Yes, it was another good sleep and I enjoyed a relaxed breakfast watching through the windows the squirrels feel on scraps in the garden. I lingered in the dining room watching the wildlife – one of the other vets had offered me a lift to Inverness so I had time to enjoy the scenery. Squirrels exerted their chain of command with the food on the lawn – there was an obvious hierarchy with the dominant one taking the lead and getting the best of the feast. The rest had a chance to grab food as the alpha squirrel munched on its current mouthful. It reminded me of a scene by Kirkwall harbour when we were feeding chips to the gulls: there was one gull that appeared to be dominant but it spent so much time shouting at and chasing the other gulls that it missed most of the chips that we threw; dominant, perhaps, but not the most intelligent. There was one gull that was quiet and calm and just walked close to us and calmly picked up its fill. Brain sometimes baffles bullshit then.

It was good to drive and thereby miss out on the large mad sprawl of Glasgow bus station. Hypervigilance really kicks in when I am in places like that. So many people, lights, adverts, signs, timetables: overwhelming.

Hypervigilance is an enhanced state of sensory sensitivity accompanied by an exaggerated intensity of behaviours whose purpose is to detect threats. Hypervigilance is also accompanied by a state of increased anxiety which can cause exhaustion. Other symptoms include: abnormally increased arousal, a high responsiveness to stimuli, and a constant scanning of the environment for threats.

In hypervigilance, there is a perpetual scanning of the environment to search for sights, sounds, people, behaviours, smells, or anything else that is reminiscent of threat or trauma. The individual is placed on high alert in order to be certain danger is not near. Hypervigilance can lead to a variety of obsessive behaviour patterns, as well as producing difficulties with social interaction and relationships.

People suffering from hypervigilance may become preoccupied with studying their environment for possible threats, causing them to lose connections with their family and friends. They will ‘overreact’ to loud and unexpected noises or become agitated in highly crowded or noisy environments. They will often have a difficult time getting to sleep or staying asleep.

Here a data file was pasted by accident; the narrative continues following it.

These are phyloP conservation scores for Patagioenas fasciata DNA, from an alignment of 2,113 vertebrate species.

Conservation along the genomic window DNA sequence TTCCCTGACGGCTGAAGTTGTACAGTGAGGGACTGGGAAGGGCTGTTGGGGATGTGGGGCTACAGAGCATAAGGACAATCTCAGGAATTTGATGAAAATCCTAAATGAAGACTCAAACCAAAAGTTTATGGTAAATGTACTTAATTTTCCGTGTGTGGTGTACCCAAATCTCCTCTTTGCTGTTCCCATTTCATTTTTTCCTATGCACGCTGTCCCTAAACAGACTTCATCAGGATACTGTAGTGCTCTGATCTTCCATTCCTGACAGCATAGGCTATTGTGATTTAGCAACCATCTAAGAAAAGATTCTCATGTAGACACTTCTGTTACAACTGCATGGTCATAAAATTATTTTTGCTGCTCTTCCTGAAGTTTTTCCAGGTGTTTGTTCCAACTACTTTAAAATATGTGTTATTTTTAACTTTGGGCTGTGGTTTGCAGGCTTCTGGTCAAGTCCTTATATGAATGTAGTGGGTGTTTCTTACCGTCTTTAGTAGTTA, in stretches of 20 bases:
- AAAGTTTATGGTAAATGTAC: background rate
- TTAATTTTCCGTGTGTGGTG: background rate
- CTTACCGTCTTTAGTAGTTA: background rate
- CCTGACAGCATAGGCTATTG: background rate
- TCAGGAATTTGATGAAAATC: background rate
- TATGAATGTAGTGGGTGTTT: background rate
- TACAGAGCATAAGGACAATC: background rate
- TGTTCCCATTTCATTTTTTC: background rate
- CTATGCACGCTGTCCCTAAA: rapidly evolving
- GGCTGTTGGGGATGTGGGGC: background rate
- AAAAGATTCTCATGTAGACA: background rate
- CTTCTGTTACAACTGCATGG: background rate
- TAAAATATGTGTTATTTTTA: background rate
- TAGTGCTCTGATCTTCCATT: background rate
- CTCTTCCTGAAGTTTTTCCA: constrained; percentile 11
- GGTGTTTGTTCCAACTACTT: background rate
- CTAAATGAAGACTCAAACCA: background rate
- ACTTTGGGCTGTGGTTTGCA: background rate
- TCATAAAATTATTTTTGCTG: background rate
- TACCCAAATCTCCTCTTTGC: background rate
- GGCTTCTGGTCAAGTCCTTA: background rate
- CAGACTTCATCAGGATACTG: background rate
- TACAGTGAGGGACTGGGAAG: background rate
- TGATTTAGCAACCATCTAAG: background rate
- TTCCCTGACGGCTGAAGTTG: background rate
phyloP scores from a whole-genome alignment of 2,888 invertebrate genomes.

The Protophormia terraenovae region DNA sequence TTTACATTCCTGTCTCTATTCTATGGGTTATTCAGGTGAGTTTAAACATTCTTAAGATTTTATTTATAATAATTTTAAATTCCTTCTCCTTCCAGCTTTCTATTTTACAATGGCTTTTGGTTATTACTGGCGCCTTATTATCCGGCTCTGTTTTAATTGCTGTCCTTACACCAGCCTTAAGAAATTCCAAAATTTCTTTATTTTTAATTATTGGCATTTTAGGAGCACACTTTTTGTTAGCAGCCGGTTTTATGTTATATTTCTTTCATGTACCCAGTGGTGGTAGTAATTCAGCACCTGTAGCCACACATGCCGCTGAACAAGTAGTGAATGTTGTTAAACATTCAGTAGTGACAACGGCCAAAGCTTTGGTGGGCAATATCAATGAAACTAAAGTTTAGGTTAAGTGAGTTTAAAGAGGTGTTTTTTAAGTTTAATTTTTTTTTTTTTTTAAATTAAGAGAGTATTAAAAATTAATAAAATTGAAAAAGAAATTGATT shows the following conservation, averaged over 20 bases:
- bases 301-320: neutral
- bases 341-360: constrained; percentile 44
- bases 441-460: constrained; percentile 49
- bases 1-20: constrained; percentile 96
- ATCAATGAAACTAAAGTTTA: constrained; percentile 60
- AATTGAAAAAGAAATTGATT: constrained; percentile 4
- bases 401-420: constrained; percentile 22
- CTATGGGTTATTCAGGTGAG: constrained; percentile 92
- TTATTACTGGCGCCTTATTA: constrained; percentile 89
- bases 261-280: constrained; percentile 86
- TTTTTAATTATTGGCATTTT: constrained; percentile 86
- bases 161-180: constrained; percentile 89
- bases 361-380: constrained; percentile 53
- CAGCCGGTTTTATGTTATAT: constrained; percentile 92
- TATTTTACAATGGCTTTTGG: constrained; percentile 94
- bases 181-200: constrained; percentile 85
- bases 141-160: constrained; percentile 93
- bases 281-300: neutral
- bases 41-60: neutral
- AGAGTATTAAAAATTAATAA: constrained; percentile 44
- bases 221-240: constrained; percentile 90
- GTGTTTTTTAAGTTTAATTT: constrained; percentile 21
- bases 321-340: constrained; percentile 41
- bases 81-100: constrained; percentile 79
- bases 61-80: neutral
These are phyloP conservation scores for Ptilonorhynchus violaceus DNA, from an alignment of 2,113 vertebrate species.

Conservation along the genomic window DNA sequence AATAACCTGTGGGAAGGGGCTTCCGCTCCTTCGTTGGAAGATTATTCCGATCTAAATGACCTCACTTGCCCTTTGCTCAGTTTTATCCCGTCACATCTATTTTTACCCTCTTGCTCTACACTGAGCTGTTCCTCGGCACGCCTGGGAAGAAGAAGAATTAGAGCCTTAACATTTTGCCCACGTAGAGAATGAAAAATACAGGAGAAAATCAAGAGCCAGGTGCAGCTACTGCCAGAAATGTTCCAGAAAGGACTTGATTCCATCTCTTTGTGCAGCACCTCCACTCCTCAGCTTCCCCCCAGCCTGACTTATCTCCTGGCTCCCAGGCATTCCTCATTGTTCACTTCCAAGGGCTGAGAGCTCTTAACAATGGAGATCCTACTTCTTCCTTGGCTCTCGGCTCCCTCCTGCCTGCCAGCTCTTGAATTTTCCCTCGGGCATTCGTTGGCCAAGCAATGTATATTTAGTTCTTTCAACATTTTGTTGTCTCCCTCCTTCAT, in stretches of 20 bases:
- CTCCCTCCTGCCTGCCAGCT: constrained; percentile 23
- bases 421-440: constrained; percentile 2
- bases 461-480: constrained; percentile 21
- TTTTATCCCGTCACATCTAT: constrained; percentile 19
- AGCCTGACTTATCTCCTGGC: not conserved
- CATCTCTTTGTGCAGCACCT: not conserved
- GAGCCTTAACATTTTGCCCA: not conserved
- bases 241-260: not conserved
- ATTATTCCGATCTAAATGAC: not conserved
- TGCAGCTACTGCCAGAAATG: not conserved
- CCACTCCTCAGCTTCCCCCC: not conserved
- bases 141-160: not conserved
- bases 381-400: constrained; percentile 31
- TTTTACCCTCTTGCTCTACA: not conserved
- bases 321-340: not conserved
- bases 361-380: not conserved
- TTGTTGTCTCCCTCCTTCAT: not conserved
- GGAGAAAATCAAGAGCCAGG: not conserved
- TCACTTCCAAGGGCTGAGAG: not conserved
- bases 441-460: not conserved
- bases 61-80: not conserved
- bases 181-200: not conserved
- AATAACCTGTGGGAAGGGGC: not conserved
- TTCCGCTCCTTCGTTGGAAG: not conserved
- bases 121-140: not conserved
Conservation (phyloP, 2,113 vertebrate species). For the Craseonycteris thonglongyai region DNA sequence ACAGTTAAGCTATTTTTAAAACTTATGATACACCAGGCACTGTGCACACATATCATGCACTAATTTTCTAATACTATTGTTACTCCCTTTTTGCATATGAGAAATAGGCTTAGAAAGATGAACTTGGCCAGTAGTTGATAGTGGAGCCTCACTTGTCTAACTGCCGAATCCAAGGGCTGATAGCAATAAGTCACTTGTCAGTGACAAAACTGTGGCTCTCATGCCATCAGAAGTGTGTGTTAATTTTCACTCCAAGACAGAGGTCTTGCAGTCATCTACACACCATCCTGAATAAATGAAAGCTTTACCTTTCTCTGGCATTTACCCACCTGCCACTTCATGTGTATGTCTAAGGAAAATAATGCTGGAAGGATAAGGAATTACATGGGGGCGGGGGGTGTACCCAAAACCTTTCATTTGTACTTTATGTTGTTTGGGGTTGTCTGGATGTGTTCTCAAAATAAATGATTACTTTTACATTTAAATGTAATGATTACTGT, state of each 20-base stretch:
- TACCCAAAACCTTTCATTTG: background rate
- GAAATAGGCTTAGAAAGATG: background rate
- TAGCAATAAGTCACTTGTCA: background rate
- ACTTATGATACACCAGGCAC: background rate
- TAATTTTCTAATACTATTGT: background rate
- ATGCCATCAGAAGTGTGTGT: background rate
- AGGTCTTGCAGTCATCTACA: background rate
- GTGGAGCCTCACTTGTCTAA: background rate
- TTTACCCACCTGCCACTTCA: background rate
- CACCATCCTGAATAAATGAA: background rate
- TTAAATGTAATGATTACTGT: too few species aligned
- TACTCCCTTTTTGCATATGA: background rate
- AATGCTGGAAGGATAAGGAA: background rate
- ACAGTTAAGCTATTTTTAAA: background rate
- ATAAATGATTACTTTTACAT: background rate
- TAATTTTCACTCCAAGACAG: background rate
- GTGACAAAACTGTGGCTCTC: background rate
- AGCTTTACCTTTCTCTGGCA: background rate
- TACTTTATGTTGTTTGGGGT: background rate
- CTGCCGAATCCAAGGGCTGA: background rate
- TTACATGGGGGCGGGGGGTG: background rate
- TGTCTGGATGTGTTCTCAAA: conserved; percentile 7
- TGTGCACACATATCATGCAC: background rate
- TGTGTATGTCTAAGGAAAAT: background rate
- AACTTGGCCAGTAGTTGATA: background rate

It was such a relief to be surrounded by sympathetic people in Ayr – I felt I could relax without being seen through the eyes of ‘normal’ people. PTSD is often seen ‘just’ as a curable disorder but how can you close Pandora’s Box once it has been opened? Survivors have seen what horrors humans can bring to bear on other humans; whether it is during war or in hospitals or at crime scenes. We have seen how so called normal rules of society are just arbitrary in some situations, and, when national security is threatened, anything can be justified.

Iraqi soldiers gave themselves up in hundreds because their leaders starved them and held their families to ransom.

Iraqi soldiers gave themselves up in hundreds because their leaders starved them and held their families to ransom.


How can we be expected to worry about forms in triplicate; overtaking to gain a minute in our journey to a nine-to-five job? How can we not be vigilant when we perceive that we are surrounded by threats? We are surrounded by threats: adverts trying to convince us we’re the wrong shape; that we should buy a sofa to have a happy family; people feeling sorry for us or trying to ‘cure’ us. We don’t need a cure, we just need to learn to reassess the level and types of threat that is around us; and we need to learn to communicate with people who are ignorant of the real world outside their comfortable lives – without fearing them. I am slowly learning a kind of indignant dignity and a new self-respect; and a new peace. In reassessing the threats around me I realise that a bullet is just as dangerous as a politician; a bomb just as dangerous as a council bureaucrat; and chemical warfare just as dangerous as a marketing campaign. But I can dodge a politician or a bureaucrat more easily; and I can see through an advert or a spam email. However, the problem now is that I don’t really feel motivated to be a part of this world of politics and consumerism – I want something real. That is my next task: to find something to fan my burning heart. Maybe it is getting involved in canoeing in Canada, or creating an organisation to encourage youth exchange (both?). I’ve yet to catch the bug though… as long as I keep trying things I’ll find something to fire me up.

Here lies the truth of
The Dragon’s breath
Burn the soul to bring
Forth the hidden heart

Not all captured soldiers are kept alive. Killing is no longer murder in wartime.

Not all captured soldiers are kept alive. Killing is no longer murder in wartime.


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